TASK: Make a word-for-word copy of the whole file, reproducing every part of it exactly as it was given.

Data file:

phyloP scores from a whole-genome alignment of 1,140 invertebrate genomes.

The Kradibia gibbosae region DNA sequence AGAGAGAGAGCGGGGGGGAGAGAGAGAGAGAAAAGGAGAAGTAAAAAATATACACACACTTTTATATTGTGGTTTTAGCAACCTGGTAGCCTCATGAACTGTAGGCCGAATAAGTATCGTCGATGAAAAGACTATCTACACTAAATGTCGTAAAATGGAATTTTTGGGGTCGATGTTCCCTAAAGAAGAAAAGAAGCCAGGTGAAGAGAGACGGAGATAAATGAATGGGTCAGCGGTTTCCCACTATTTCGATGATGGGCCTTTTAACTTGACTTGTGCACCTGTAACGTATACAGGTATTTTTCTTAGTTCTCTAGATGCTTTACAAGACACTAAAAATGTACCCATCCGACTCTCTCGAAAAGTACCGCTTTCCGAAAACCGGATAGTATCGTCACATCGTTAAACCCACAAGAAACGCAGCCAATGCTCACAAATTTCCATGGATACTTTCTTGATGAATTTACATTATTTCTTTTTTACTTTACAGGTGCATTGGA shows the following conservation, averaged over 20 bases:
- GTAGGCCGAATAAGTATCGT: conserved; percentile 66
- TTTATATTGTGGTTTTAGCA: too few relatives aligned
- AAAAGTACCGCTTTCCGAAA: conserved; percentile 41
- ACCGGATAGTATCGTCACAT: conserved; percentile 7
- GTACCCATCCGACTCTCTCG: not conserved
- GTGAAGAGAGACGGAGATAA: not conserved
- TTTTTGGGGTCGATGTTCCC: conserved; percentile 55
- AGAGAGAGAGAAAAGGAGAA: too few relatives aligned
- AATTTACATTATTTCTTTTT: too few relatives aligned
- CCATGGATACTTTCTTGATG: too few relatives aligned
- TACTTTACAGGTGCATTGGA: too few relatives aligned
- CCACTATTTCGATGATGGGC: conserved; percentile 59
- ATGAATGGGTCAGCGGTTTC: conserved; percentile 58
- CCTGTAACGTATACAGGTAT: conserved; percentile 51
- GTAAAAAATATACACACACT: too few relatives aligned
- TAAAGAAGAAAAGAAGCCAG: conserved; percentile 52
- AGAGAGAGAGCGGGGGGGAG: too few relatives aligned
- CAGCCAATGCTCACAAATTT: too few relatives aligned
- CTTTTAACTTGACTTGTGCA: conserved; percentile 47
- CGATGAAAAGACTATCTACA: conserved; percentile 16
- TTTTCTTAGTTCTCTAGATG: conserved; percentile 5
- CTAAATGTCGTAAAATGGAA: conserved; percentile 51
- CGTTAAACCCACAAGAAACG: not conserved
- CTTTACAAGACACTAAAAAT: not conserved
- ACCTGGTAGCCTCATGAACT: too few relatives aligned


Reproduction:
phyloP scores from a whole-genome alignment of 1,140 invertebrate genomes.

The Kradibia gibbosae region DNA sequence AGAGAGAGAGCGGGGGGGAGAGAGAGAGAGAAAAGGAGAAGTAAAAAATATACACACACTTTTATATTGTGGTTTTAGCAACCTGGTAGCCTCATGAACTGTAGGCCGAATAAGTATCGTCGATGAAAAGACTATCTACACTAAATGTCGTAAAATGGAATTTTTGGGGTCGATGTTCCCTAAAGAAGAAAAGAAGCCAGGTGAAGAGAGACGGAGATAAATGAATGGGTCAGCGGTTTCCCACTATTTCGATGATGGGCCTTTTAACTTGACTTGTGCACCTGTAACGTATACAGGTATTTTTCTTAGTTCTCTAGATGCTTTACAAGACACTAAAAATGTACCCATCCGACTCTCTCGAAAAGTACCGCTTTCCGAAAACCGGATAGTATCGTCACATCGTTAAACCCACAAGAAACGCAGCCAATGCTCACAAATTTCCATGGATACTTTCTTGATGAATTTACATTATTTCTTTTTTACTTTACAGGTGCATTGGA shows the following conservation, averaged over 20 bases:
- GTAGGCCGAATAAGTATCGT: conserved; percentile 66
- TTTATATTGTGGTTTTAGCA: too few relatives aligned
- AAAAGTACCGCTTTCCGAAA: conserved; percentile 41
- ACCGGATAGTATCGTCACAT: conserved; percentile 7
- GTACCCATCCGACTCTCTCG: not conserved
- GTGAAGAGAGACGGAGATAA: not conserved
- TTTTTGGGGTCGATGTTCCC: conserved; percentile 55
- AGAGAGAGAGAAAAGGAGAA: too few relatives aligned
- AATTTACATTATTTCTTTTT: too few relatives aligned
- CCATGGATACTTTCTTGATG: too few relatives aligned
- TACTTTACAGGTGCATTGGA: too few relatives aligned
- CCACTATTTCGATGATGGGC: conserved; percentile 59
- ATGAATGGGTCAGCGGTTTC: conserved; percentile 58
- CCTGTAACGTATACAGGTAT: conserved; percentile 51
- GTAAAAAATATACACACACT: too few relatives aligned
- TAAAGAAGAAAAGAAGCCAG: conserved; percentile 52
- AGAGAGAGAGCGGGGGGGAG: too few relatives aligned
- CAGCCAATGCTCACAAATTT: too few relatives aligned
- CTTTTAACTTGACTTGTGCA: conserved; percentile 47
- CGATGAAAAGACTATCTACA: conserved; percentile 16
- TTTTCTTAGTTCTCTAGATG: conserved; percentile 5
- CTAAATGTCGTAAAATGGAA: conserved; percentile 51
- CGTTAAACCCACAAGAAACG: not conserved
- CTTTACAAGACACTAAAAAT: not conserved
- ACCTGGTAGCCTCATGAACT: too few relatives aligned